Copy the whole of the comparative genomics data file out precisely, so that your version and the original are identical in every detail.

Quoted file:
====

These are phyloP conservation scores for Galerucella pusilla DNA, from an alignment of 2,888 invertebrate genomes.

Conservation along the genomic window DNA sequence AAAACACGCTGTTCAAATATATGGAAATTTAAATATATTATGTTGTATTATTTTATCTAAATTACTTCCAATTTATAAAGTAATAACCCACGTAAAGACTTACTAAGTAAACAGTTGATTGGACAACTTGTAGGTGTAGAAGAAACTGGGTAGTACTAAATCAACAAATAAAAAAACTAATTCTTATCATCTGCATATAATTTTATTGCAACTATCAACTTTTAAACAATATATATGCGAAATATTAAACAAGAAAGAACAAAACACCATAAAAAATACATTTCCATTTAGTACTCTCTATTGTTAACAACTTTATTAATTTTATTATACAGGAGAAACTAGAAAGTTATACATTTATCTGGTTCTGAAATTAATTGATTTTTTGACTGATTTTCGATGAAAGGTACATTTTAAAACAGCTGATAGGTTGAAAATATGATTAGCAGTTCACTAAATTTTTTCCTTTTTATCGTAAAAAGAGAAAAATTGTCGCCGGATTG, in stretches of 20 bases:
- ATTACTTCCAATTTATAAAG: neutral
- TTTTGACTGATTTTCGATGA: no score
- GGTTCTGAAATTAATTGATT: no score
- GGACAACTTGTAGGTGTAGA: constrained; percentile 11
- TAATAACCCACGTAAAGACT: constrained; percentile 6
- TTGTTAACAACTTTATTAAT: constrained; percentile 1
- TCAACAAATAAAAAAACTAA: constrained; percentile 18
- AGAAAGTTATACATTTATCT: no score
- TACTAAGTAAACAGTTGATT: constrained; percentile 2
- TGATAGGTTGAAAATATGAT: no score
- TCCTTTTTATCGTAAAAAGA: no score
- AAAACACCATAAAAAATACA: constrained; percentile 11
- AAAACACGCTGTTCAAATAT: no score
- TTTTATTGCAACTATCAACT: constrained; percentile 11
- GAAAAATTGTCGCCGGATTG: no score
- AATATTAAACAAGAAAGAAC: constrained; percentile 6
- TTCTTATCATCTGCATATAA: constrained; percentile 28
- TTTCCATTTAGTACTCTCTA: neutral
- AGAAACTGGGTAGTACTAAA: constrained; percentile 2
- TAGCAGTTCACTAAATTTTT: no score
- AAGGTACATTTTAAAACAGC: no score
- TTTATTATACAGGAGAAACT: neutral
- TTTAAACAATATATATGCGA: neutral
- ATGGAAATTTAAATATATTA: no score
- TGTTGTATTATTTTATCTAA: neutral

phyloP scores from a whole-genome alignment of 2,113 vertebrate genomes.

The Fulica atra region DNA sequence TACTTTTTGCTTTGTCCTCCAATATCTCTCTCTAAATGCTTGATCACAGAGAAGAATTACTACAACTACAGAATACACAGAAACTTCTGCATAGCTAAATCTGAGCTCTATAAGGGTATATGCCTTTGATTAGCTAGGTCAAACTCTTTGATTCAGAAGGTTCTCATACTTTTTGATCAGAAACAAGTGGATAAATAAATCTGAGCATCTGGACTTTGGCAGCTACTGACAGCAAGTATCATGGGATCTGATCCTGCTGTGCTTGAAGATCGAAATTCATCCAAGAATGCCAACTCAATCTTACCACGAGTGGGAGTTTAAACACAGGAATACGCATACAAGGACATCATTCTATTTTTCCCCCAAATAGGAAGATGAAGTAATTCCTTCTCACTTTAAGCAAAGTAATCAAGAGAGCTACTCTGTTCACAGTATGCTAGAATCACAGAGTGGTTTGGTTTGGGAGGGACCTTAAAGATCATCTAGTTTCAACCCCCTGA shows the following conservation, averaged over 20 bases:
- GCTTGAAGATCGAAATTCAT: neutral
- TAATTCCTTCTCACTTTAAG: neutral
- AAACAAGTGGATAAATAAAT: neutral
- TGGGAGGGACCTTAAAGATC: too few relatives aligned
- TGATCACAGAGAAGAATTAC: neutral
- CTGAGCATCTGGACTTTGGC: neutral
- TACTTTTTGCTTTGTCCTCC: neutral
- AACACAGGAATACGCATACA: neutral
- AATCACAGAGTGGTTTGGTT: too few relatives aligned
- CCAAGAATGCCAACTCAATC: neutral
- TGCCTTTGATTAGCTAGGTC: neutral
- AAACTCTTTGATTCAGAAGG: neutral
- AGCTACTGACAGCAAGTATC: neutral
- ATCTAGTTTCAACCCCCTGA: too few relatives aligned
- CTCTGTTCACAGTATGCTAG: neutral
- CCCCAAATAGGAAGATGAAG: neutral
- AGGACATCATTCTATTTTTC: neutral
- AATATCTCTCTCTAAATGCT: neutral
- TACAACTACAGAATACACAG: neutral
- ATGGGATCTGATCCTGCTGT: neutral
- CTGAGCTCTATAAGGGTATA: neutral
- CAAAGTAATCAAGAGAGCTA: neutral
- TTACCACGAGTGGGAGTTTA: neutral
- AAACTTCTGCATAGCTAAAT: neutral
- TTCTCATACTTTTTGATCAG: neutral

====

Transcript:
These are phyloP conservation scores for Galerucella pusilla DNA, from an alignment of 2,888 invertebrate genomes.

Conservation along the genomic window DNA sequence AAAACACGCTGTTCAAATATATGGAAATTTAAATATATTATGTTGTATTATTTTATCTAAATTACTTCCAATTTATAAAGTAATAACCCACGTAAAGACTTACTAAGTAAACAGTTGATTGGACAACTTGTAGGTGTAGAAGAAACTGGGTAGTACTAAATCAACAAATAAAAAAACTAATTCTTATCATCTGCATATAATTTTATTGCAACTATCAACTTTTAAACAATATATATGCGAAATATTAAACAAGAAAGAACAAAACACCATAAAAAATACATTTCCATTTAGTACTCTCTATTGTTAACAACTTTATTAATTTTATTATACAGGAGAAACTAGAAAGTTATACATTTATCTGGTTCTGAAATTAATTGATTTTTTGACTGATTTTCGATGAAAGGTACATTTTAAAACAGCTGATAGGTTGAAAATATGATTAGCAGTTCACTAAATTTTTTCCTTTTTATCGTAAAAAGAGAAAAATTGTCGCCGGATTG, in stretches of 20 bases:
- ATTACTTCCAATTTATAAAG: neutral
- TTTTGACTGATTTTCGATGA: no score
- GGTTCTGAAATTAATTGATT: no score
- GGACAACTTGTAGGTGTAGA: constrained; percentile 11
- TAATAACCCACGTAAAGACT: constrained; percentile 6
- TTGTTAACAACTTTATTAAT: constrained; percentile 1
- TCAACAAATAAAAAAACTAA: constrained; percentile 18
- AGAAAGTTATACATTTATCT: no score
- TACTAAGTAAACAGTTGATT: constrained; percentile 2
- TGATAGGTTGAAAATATGAT: no score
- TCCTTTTTATCGTAAAAAGA: no score
- AAAACACCATAAAAAATACA: constrained; percentile 11
- AAAACACGCTGTTCAAATAT: no score
- TTTTATTGCAACTATCAACT: constrained; percentile 11
- GAAAAATTGTCGCCGGATTG: no score
- AATATTAAACAAGAAAGAAC: constrained; percentile 6
- TTCTTATCATCTGCATATAA: constrained; percentile 28
- TTTCCATTTAGTACTCTCTA: neutral
- AGAAACTGGGTAGTACTAAA: constrained; percentile 2
- TAGCAGTTCACTAAATTTTT: no score
- AAGGTACATTTTAAAACAGC: no score
- TTTATTATACAGGAGAAACT: neutral
- TTTAAACAATATATATGCGA: neutral
- ATGGAAATTTAAATATATTA: no score
- TGTTGTATTATTTTATCTAA: neutral

phyloP scores from a whole-genome alignment of 2,113 vertebrate genomes.

The Fulica atra region DNA sequence TACTTTTTGCTTTGTCCTCCAATATCTCTCTCTAAATGCTTGATCACAGAGAAGAATTACTACAACTACAGAATACACAGAAACTTCTGCATAGCTAAATCTGAGCTCTATAAGGGTATATGCCTTTGATTAGCTAGGTCAAACTCTTTGATTCAGAAGGTTCTCATACTTTTTGATCAGAAACAAGTGGATAAATAAATCTGAGCATCTGGACTTTGGCAGCTACTGACAGCAAGTATCATGGGATCTGATCCTGCTGTGCTTGAAGATCGAAATTCATCCAAGAATGCCAACTCAATCTTACCACGAGTGGGAGTTTAAACACAGGAATACGCATACAAGGACATCATTCTATTTTTCCCCCAAATAGGAAGATGAAGTAATTCCTTCTCACTTTAAGCAAAGTAATCAAGAGAGCTACTCTGTTCACAGTATGCTAGAATCACAGAGTGGTTTGGTTTGGGAGGGACCTTAAAGATCATCTAGTTTCAACCCCCTGA shows the following conservation, averaged over 20 bases:
- GCTTGAAGATCGAAATTCAT: neutral
- TAATTCCTTCTCACTTTAAG: neutral
- AAACAAGTGGATAAATAAAT: neutral
- TGGGAGGGACCTTAAAGATC: too few relatives aligned
- TGATCACAGAGAAGAATTAC: neutral
- CTGAGCATCTGGACTTTGGC: neutral
- TACTTTTTGCTTTGTCCTCC: neutral
- AACACAGGAATACGCATACA: neutral
- AATCACAGAGTGGTTTGGTT: too few relatives aligned
- CCAAGAATGCCAACTCAATC: neutral
- TGCCTTTGATTAGCTAGGTC: neutral
- AAACTCTTTGATTCAGAAGG: neutral
- AGCTACTGACAGCAAGTATC: neutral
- ATCTAGTTTCAACCCCCTGA: too few relatives aligned
- CTCTGTTCACAGTATGCTAG: neutral
- CCCCAAATAGGAAGATGAAG: neutral
- AGGACATCATTCTATTTTTC: neutral
- AATATCTCTCTCTAAATGCT: neutral
- TACAACTACAGAATACACAG: neutral
- ATGGGATCTGATCCTGCTGT: neutral
- CTGAGCTCTATAAGGGTATA: neutral
- CAAAGTAATCAAGAGAGCTA: neutral
- TTACCACGAGTGGGAGTTTA: neutral
- AAACTTCTGCATAGCTAAAT: neutral
- TTCTCATACTTTTTGATCAG: neutral